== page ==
2007: Could This be the Year Law and Technology Departments Begin to Function Together?

Organizations face many challeges from e-discovery, but perhaps the greatest hurdle is that the law department and IT department, respectively, do not report to the same person and are poorly coordinated. Well, sure, they both ultimately report into the chief executive but the IT and legal department have different agendas, strategic plans and do not speak the same language, by and large.

Inside and outside lawyers know they need technology more than ever to manage litigation, implement hold or preservation instructions and find what they need when they need it. With all the risks and attention on e-discovery and the admitted gaps in records management policy compliance in most every organization, perhaps this is the year the general counsel and chief technology officer work more closely together. The choices and challenges are seemingly endless, however, and the hard work is just starting.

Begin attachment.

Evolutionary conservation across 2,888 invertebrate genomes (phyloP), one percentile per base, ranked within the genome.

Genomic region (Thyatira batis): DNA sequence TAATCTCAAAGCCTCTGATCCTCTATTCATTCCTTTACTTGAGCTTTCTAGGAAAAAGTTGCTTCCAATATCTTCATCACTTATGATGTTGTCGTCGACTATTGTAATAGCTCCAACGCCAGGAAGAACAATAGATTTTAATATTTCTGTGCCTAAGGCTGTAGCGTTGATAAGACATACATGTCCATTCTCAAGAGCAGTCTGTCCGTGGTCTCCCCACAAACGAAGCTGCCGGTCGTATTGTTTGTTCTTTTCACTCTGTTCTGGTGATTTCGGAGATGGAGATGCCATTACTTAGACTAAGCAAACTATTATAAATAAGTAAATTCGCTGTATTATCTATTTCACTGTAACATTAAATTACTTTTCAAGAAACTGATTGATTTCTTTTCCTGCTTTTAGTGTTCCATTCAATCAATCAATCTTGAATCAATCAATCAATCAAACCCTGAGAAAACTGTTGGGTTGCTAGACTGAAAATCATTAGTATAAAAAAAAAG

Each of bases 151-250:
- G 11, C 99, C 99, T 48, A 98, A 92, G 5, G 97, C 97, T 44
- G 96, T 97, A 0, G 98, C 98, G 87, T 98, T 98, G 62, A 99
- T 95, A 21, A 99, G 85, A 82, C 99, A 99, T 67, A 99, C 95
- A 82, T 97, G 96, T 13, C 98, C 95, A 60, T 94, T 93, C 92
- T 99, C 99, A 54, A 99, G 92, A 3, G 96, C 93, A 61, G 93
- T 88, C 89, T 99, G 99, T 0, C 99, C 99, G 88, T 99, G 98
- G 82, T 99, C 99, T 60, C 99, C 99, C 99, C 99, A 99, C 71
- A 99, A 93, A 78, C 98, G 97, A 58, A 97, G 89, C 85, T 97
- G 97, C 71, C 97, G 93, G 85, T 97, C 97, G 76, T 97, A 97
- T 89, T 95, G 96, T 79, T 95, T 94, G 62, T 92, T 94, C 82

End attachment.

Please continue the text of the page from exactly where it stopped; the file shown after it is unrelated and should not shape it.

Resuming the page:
The new Federal Rules of Civil Procedure took effect on December 1, 2006 and apply in all cases filed on or after that date. It will take about 100 days, or until March 2007, but the adversary system will be in for a rude awakening when the new meet-and-confer requirements finally kick in.

In the meantime, as you look at the seemingly endless choices among technologies emerging on the marketplace with a claim to be your “solution” to the e-discovery problem, move cautiously and involve the technology officer. More importantly, consider resisting the temptation to invest in a solution before you have evaluated existing business processes and identify gaps in records management policy enforcement. For those few who are ready to talk tech now, there is a nice compilation of the Best (and Worst!) of 2006 on findlaw.com.

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